A while back he got angry at the drivers speeding through his neighborhood and decided he'd figure out just how fast they were going. He pulled down some books and built himself a radar gun -- like the ones the cops use, but home-brewed largely out of spare parts and coffee cans. He then jacked the ungainly device into his computer and threw the data into a spreadsheet so he could measure the speed of every car passing in front of his house and chart the results -- bell curves of velocity with means and modes calculated out into decimal heaven. He gave the resulting evidence to other folks in the neighborhood, who in turn put pressure on the cash-strapped City Council for a little relief. "It turns out we got our speed bumps and I met my neighbors!"
Nerd citizen; nerd hero.
Technology, however, can't fix many of the problems it's being touted as a panacea for, he's concluded. The shared techno-visions of Vice President Gore and House Speaker Newt Gingrich of an enhanced democratic process thanks to the wiring of America?
The promise of better education and tighter communities ushered in by high-tech is, he states flatly over coffee, "a baldfaced lie -- it's bogus!" The key to education, he contends, is totally jazzed teachers, not expensive new edu-toys; he underscores the point by recalling the filmstrips he was forced to watch in junior high school.
He's not simply anti-; call Cliff Stoll an ambi, working through a self-described "perplexed ambivalence." He says, "I have many different feelings, ranging from 'I love this Net!' to 'I hate this Net!' " Stoll has taken his emotional gumbo and put it to paper, a 234-page therapy session that he has gotten Doubleday -- and his readers -- to pay for. This is indeed a great country.
His conclusion, boiled down to a sound bite: "Real life and authentic experience mean much more than anything the modem can deliver."
"I love technology. I love computers. It's the cult of computing that bothers me; it's the alienation of it."
Alienation. The book, and the quest, are not so much about the Internet as about Stoll himself. He's not asking what's wrong with technology -- he's asking what's wrong with us, that we would look to silicon and plastic for our answers. Stoll is wondering aloud about the best ways for us to connect with one another. Such connections are rare enough in person; the computer adds a layer of interference that we can do without, he's come to feel.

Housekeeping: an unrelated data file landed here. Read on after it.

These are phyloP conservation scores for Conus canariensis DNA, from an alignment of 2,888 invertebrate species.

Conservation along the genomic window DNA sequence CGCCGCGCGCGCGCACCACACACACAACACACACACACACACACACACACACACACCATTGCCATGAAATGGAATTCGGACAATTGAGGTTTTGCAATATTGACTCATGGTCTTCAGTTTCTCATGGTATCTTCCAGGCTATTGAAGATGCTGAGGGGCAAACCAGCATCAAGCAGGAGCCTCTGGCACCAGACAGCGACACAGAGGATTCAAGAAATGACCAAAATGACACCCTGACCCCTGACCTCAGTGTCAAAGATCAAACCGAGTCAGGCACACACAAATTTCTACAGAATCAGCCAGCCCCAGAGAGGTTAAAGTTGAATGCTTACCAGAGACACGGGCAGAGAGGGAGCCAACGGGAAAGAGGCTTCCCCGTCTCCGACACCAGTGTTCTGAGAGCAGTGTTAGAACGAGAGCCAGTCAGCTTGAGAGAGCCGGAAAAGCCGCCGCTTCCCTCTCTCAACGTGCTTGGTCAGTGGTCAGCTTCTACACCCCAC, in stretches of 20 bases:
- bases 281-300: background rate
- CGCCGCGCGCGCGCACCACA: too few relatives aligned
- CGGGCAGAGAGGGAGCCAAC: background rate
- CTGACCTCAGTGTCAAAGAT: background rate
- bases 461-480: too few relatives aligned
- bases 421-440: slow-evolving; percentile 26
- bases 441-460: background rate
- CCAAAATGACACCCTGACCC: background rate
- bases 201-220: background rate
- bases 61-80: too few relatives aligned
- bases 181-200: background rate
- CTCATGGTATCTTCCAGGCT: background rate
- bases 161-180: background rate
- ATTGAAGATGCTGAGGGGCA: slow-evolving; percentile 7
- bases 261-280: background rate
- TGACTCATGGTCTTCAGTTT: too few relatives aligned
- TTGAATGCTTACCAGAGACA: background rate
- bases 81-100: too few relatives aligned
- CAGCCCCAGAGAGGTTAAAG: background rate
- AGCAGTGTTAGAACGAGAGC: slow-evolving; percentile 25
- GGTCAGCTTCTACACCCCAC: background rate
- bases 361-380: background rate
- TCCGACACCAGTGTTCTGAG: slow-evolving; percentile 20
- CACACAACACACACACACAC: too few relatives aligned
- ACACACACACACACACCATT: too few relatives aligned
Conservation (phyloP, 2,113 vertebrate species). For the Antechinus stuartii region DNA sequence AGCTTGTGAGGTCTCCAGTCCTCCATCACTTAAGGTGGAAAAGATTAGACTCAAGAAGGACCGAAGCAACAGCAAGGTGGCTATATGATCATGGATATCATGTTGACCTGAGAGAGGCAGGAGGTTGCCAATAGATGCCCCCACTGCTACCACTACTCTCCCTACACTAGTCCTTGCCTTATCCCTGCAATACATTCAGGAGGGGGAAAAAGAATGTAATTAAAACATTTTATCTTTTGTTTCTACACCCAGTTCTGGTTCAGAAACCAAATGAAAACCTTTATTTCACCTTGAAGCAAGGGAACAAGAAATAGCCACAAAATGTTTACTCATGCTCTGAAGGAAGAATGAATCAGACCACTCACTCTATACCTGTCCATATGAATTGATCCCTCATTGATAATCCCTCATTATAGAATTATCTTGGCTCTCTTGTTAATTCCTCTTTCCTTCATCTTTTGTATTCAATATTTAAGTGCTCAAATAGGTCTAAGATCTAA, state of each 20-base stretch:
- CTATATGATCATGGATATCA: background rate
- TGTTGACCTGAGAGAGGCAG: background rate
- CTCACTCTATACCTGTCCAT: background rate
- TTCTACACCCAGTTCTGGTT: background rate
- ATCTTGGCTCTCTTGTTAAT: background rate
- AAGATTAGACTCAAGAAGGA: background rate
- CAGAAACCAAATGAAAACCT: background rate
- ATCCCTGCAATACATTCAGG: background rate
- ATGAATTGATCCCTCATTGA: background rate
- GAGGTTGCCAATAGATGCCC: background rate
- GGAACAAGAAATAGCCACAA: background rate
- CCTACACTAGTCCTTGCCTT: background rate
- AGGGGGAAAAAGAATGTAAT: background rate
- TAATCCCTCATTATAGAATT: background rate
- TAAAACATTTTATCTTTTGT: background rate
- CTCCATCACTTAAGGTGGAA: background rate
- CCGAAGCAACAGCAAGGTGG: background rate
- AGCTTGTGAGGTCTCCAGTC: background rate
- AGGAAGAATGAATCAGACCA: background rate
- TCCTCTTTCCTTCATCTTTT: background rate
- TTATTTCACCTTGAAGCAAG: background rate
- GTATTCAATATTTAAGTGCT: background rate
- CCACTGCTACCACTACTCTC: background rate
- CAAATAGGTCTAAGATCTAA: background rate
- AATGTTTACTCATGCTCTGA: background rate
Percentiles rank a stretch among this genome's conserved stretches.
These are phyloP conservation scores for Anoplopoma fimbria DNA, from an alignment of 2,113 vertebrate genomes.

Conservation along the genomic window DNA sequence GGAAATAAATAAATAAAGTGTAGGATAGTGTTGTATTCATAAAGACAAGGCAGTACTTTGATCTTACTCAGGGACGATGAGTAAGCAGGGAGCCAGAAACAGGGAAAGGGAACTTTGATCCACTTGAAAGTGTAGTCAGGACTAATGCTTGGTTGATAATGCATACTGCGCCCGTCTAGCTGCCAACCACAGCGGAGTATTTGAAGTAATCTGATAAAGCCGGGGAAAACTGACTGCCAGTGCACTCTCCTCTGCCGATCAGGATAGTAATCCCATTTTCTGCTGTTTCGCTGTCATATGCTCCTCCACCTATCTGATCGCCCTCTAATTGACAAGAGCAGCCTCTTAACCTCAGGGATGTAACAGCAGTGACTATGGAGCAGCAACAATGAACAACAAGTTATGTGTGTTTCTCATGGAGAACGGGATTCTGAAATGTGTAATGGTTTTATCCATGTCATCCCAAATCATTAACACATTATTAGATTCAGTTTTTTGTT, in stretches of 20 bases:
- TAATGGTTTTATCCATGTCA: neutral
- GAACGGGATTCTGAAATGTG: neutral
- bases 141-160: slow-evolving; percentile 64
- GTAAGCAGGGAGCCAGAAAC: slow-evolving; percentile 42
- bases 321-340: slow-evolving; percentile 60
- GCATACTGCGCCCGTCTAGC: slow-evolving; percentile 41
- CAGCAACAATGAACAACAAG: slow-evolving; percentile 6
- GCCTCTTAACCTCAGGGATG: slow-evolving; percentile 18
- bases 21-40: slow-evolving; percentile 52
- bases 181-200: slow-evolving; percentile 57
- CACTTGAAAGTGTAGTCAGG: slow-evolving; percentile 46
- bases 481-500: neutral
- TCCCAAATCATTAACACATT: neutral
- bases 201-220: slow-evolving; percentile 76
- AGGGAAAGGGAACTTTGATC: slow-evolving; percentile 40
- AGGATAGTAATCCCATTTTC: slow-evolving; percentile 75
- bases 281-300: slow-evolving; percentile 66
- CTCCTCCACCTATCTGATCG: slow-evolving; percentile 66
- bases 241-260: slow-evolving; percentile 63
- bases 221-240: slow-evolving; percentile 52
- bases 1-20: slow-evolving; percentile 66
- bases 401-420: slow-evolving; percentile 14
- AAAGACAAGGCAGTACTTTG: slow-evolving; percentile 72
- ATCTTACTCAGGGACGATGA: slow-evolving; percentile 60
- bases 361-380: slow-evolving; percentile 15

"I suspect these interactions are mostly shallow and ephemeral," he writes. "Computer games develop skills without fostering friendships. Multimedia extravaganzas impress but rarely satisfy. There's no there there," the Oakland resident writes.
Having seen himself drain away the days of his life through a screen, he now stands at the edge of the precipice, waving the rest of us away. "It's people talking, not doing." Don't give yourself over completely to the virtual world. Dig in a garden; bake brownies. (He helpfully supplies a recipe in the book.) Make your own radar detector, even. That, too, is living: At its best, Radio Shack can be another garden to get your fingernails dirty in. Get a life, he pleads.
Is this a prescription or a confession? Stoll is a guy who, while warm and engaging, at times seems to be merely visiting our planet. In the middle of "Cuckoo's Egg," he digresses to tell about the time he needed to dry off his one pair of shoes before dinner and so popped them into his roommate's new microwave oven and turned it on. Then the phone rings. It's his then-girlfriend (now ex-wife; he has since remarried and has a baby daughter).
"Suppose I want to dry out my sneakers," I said. "What should I set on the microwave?"
"I am being serious. My sneakers are wet."
"Don't you dare put them in the microwave."
"Well, theoretically speaking, how long should I hypothetically set the microwave for?"
As this conversation goes on, of course, the microwave dings. Done. The guy who can track computer hackers and perform astrophysical calculations finds that the new microwave oven is belching "an angry cloud of thick, black smoke. The kind you see in newsreels, when the oil refinery blows up. And the stench -- it smelled like an old tire burning.